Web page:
1. Skip to content
  2. Skip to main menu
  3. Skip to more DW sites

Belarus protesters face crackdown, arrests

November 1, 2020

Demonstrators have turned out for a 13th Sunday in a row to demand Alexander Lukashenko's resignation. The embattled president has warned of repression and said his government "would not back down."

Protesters face security forces on the streets of Minsk

Protesters in Belarus faced repression on Sunday, as security forces reportedly fired warning shots to stop demonstrators from gathering.

It was the 13th Sunday in a row that anti-government protesters gathered since Belarusian President Alexander Lukashenko won a contested election.

The opposition has rejected the outcome as fraudulent and considers its leader, Sviatlana Tsikhanouskaya, to be the actual winner of the vote.

Belarusian newspaper Nasha Niva reported that tens of thousands of people swept through the capital, Minsk, in Sunday's protest, while Human rights group Visana put the figure at 20,000.

Photo and video footage shared on the messaging app Telegram showed streets lined with uniformed people in riot gear facing protesters. Visana said more than 240 detentions took place, including of journalists on the scene.

The independent news portal tut.by published photos showing off-road vehicles with machine guns on the roof in Minsk.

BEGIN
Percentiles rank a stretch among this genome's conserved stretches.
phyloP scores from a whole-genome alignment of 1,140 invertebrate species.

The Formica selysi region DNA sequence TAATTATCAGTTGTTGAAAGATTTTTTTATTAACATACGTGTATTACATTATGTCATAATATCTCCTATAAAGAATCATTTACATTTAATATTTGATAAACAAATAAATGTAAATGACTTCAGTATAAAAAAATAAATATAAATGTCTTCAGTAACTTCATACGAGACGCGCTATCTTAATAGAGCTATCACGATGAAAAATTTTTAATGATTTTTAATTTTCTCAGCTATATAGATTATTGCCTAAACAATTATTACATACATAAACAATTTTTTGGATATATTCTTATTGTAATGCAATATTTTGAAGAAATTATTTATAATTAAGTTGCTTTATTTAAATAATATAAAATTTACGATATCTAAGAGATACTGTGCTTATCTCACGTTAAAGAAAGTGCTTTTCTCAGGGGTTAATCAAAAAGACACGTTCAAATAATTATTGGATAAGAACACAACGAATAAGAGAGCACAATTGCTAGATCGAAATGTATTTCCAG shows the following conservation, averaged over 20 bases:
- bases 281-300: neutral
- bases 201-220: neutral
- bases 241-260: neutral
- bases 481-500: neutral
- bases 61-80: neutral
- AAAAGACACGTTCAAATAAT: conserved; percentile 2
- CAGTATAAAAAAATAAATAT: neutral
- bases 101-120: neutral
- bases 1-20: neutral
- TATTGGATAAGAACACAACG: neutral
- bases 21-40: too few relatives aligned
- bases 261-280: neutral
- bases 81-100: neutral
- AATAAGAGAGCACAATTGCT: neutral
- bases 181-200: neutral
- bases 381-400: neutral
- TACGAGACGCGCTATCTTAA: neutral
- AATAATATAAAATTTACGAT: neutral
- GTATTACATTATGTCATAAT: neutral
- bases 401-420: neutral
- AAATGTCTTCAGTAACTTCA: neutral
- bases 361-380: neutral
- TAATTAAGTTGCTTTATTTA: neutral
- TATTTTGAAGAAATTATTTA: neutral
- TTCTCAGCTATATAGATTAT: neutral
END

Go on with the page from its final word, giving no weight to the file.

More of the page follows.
Read more: Belarus threatens to use firearms against protesters

"The situation is really alarming and everyone's mood is tense," one protester who requested anonymity told Reuters via phone.

"Police buses and equipment are constantly driving past the column. It feels like people are ready for any kind of escalation," the protester said.

Tens of thousands are said to have gathered in Minsk
Tens of thousands are said to have gathered in MinskImage: REUTERS

Large crowds reportedly gathered in eastern Minsk and headed toward Kurapaty, a wooded area on the outskirts of the capital, where over 200,000 people were executed during Stalinist-era purges.

Protesters carried banners with slogans such as "The people's memory (lasts) longer than a life of a dictatorship'' and "Stop torturing your people!'' connecting Stalin's brutal era with life under Lukashenko.

Lukashenko: 'We will not back down'

Ahead of the march, security forces had already cordoned off several central squares, closed several metro stations and in some cases, mobile internet disruption was reported.

Belarusian President Alexander Lukashenko signaled that he was ready to crack down on demonstrators. "It's enough now. We will not back down," Lukashenko said on Friday.

"If someone touches a member of the military, they must leave at least without their hands," he added in a sign of support to security forces.

Read more: Belarusians are taking their children to anti-Lukashenko protests

Sakharov Prize awarded: Sviatlana Tsikhanouskaya speaks to DW

Last week, Lukashenko also partially closed the border to the west and replaced his interior minister.

The opposition responded by naming Sunday's protest the "March against terror" while organizers said of Lukashenko: "He has declared war on his own people."

jcg, jsi/rc (AFP, Reuters, AP)